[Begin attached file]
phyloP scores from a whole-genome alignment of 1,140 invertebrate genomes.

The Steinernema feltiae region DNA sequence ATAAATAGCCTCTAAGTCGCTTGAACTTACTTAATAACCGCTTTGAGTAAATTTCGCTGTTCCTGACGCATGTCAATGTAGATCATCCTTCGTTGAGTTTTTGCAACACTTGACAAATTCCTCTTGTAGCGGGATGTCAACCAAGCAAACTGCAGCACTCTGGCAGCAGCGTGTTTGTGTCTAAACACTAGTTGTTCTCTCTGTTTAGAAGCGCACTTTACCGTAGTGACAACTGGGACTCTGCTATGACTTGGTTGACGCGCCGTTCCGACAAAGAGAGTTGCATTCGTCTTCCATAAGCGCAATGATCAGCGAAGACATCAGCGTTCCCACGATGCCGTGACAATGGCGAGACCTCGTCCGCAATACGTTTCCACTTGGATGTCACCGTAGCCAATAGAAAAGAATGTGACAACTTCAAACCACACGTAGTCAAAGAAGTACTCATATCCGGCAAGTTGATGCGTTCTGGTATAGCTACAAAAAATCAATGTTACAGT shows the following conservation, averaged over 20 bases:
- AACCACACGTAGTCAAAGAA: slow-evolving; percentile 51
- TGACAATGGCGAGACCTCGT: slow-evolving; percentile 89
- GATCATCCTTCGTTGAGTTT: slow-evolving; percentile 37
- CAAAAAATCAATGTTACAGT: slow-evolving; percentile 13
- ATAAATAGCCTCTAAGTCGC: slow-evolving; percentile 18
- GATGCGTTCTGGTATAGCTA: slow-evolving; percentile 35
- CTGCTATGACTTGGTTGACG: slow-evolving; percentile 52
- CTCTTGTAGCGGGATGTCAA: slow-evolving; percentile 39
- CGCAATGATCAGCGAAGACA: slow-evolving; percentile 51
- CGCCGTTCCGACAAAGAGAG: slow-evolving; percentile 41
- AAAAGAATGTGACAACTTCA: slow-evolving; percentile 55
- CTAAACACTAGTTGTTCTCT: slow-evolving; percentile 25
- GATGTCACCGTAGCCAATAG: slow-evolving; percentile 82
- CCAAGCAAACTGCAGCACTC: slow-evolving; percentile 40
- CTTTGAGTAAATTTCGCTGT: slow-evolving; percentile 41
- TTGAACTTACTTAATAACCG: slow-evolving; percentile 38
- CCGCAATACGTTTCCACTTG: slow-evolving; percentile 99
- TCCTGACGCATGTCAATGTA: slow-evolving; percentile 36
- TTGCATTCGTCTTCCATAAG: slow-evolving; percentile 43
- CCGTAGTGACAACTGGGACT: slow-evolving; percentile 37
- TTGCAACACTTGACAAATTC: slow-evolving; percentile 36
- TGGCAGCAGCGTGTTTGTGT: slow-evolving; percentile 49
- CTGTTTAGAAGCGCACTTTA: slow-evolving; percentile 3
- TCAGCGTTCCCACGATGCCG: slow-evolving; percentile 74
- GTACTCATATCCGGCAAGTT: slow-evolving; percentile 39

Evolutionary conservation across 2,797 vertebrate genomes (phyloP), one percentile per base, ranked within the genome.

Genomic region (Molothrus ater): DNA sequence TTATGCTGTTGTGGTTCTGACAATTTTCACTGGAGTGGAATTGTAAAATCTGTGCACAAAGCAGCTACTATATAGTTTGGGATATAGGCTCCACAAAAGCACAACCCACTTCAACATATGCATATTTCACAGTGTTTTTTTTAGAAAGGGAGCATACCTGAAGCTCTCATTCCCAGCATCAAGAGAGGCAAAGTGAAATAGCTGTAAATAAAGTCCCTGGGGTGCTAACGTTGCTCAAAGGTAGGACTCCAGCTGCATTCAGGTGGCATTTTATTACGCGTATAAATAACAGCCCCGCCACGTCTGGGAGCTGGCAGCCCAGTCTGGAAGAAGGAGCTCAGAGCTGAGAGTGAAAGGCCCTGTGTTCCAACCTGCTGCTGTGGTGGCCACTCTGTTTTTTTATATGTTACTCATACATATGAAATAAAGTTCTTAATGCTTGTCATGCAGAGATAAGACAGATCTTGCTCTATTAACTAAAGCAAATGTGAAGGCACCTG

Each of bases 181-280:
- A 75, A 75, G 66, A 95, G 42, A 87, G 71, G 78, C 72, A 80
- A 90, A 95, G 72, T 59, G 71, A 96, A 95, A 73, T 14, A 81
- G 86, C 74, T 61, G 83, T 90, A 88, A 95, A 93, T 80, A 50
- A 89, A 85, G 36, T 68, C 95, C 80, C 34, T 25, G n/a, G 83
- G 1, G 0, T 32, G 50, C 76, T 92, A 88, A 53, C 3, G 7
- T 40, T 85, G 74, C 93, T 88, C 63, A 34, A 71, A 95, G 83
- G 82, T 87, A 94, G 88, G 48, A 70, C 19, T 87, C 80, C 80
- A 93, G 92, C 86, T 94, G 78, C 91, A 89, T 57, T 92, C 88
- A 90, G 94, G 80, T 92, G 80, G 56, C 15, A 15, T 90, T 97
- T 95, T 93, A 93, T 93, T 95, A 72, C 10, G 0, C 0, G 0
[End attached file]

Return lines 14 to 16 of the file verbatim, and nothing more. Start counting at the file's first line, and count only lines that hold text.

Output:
- CTAAACACTAGTTGTTCTCT: slow-evolving; percentile 25
- GATGTCACCGTAGCCAATAG: slow-evolving; percentile 82
- CCAAGCAAACTGCAGCACTC: slow-evolving; percentile 40